HONG KONG (Dow Jones Investment Banker) – Little information has been disclosed about the long-awaited, proposed IPO in Asia of Samsonite. But the composition of the bookrunning syndicate and the earlier appointment of independent advisers offer insights into the structure of the offer, including the likelihood that the listing will be in Hong Kong.
There are few surprises with the syndicate, which comprises at the top line Goldman Sachs, HSBC, Morgan Stanley, Royal Bank of Scotland and UBS.
Goldman was earlier reported to have been advising on the deal, while the other lead banks also all have good ECM credentials in Hong Kong. HSBC and UBS, in particular, worked on the $787 million equivalent IPO of L’Occitane International SA in May 2010, while Goldman is one of the bookrunners on the forthcoming offering by Prada SpA.
UBS, along with Lehman Brothers, was also financial adviser to Samsonite’s owner, CVC Capital Partners, when the private equity firm bought Samsonite in July 2007. The syndicate composition will no doubt be a disappointment to Bank of AmericaMerrill Lynch, which advised Samsonite at the time.
The appointment of RBS, a firm with comparatively more modest Asian ECM credentials, can be explained by the US$1.43 billion financing it provided for CVC’s buyout of Samsonite. In addition, RBS holds a minority stake that it acquired in a debt-to-equity swap in June 2009 when Samsonite was in danger of breaching its bank covenants.
What is perhaps surprising is the appointment of no fewer than five bookrunners to work on what is said to be only a US$1 billion IPO. This suggests that CVC has decided to play it safe, and also that there will be no public offering without listing (POWL) in Japan, as there has been in other recent sizable ECM deals in Asia.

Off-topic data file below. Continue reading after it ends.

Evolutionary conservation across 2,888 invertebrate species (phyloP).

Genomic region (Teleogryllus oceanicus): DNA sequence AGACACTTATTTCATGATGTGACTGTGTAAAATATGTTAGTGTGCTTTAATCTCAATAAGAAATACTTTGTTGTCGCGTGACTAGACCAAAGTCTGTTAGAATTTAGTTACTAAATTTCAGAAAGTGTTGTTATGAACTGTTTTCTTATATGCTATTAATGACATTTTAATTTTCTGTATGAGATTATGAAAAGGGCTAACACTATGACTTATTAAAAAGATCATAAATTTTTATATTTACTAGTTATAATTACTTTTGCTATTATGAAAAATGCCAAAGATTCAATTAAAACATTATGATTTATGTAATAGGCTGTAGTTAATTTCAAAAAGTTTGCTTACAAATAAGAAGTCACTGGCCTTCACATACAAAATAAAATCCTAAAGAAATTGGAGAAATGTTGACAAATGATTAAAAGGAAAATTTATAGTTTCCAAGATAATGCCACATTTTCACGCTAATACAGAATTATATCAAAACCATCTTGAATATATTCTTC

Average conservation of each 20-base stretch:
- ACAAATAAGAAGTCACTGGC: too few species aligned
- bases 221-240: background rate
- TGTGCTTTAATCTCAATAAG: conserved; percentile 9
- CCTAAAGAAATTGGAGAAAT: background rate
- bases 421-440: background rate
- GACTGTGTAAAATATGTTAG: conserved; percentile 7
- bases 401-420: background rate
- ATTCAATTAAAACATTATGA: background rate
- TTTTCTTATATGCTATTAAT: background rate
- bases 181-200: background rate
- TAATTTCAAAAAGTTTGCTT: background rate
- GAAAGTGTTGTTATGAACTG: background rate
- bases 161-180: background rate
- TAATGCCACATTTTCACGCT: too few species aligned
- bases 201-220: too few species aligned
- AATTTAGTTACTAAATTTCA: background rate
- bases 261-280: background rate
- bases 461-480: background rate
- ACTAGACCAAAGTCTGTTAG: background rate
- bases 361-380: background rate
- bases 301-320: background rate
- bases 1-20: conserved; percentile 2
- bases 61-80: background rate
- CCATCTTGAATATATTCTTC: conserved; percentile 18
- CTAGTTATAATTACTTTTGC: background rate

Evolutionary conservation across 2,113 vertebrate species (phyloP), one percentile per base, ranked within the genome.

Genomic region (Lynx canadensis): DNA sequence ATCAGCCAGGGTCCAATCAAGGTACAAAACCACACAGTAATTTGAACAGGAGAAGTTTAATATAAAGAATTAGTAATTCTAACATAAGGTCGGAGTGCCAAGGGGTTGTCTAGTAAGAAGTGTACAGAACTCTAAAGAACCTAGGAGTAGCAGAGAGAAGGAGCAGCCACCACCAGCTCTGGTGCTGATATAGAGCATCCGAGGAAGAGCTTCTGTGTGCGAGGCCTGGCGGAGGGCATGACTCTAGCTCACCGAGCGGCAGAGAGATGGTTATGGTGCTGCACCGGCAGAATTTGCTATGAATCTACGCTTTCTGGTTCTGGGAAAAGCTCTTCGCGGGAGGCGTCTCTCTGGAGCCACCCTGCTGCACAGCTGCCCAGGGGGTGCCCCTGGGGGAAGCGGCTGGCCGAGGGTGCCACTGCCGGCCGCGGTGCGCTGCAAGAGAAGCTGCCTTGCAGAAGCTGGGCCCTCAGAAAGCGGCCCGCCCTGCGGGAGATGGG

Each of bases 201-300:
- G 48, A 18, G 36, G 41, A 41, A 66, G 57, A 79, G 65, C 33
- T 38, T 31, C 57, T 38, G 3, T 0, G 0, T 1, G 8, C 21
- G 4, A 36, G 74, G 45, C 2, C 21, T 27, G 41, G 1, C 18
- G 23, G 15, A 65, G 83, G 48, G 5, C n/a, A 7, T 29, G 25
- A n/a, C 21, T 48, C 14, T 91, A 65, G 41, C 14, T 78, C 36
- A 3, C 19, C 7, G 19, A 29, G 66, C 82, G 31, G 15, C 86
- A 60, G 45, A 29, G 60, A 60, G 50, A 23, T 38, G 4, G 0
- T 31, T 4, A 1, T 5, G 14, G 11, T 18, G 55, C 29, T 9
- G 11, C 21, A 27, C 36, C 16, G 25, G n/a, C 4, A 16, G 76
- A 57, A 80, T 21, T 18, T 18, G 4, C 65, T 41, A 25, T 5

The appointment of the lead banks follows the engagement earlier of a firm of independent advisers to keep the underwriters honest.
CVC met with both STJ Advisors and Rothschild before settling on Richard Orders’ Asia Pacific Advisers. APA has experience and a substantial presence in Hong Kong, where, among other deals, it worked on the proposed US$2.7 billion IPO of Swire Properties. That deal was shelved in May 2010, at the height of the Greek financial crisis.
APA’s appointment suggests that that the IPO will be conducted in Hong Kong, rather than in Singapore as has been rumored. APA may also have benefited from its acquisition by high-profile US financial advisory house Moelis & Co, announced at the end of January.
Luxembourg-incorporated Samsonite, which has more than 40% of its points of sale in the fast-growing Asia region, is part of a growing list of corporates eager to capitalize on the opening up of Hong Kong’s active ECM markets to non-Chinese issuers.
CVC will, however, be primarily motivated by valuation considerations. It initially paid US$1.7 billion for Samsonite, including the assumption of debt, back in 2007, coughing up another US$175 million in 2009 as part of the debt restructuring exercise. Assuming that CVC offloads the customary 25% in the IPO, a US$1 billion offering would imply a valuation of perhaps up to $4 billion for Samsonite, though that could be lower if CVC plans to sell more of its stake.
Market watchers will now eagerly await further news on the proposed IPO of Swiss commodities broker Glencore International AG, which is set to be one of the largest in Hong Kong in 2011, following a successful US$2.2 billion going-public convertible bond issue in December 2009.
(Philippe Espinasse worked as an investment banker in the U.S., Europe and Asia for more than 19 years and now writes and works as an independent consultant in Hong Kong. Visit his website at http://www.ipo-book.com. Readers should be aware that Philippe may own securities related to companies he writes about, may act as a consultant to companies he mentions and may know individuals cited in his articles. To comment on this column, please email [email protected]).
[This article was originally published on Dow Jones Investment Banker on 23 February 2011 and is reproduced with permission. It also appeared on WSJ.com, the website of The Wall Street Journal].
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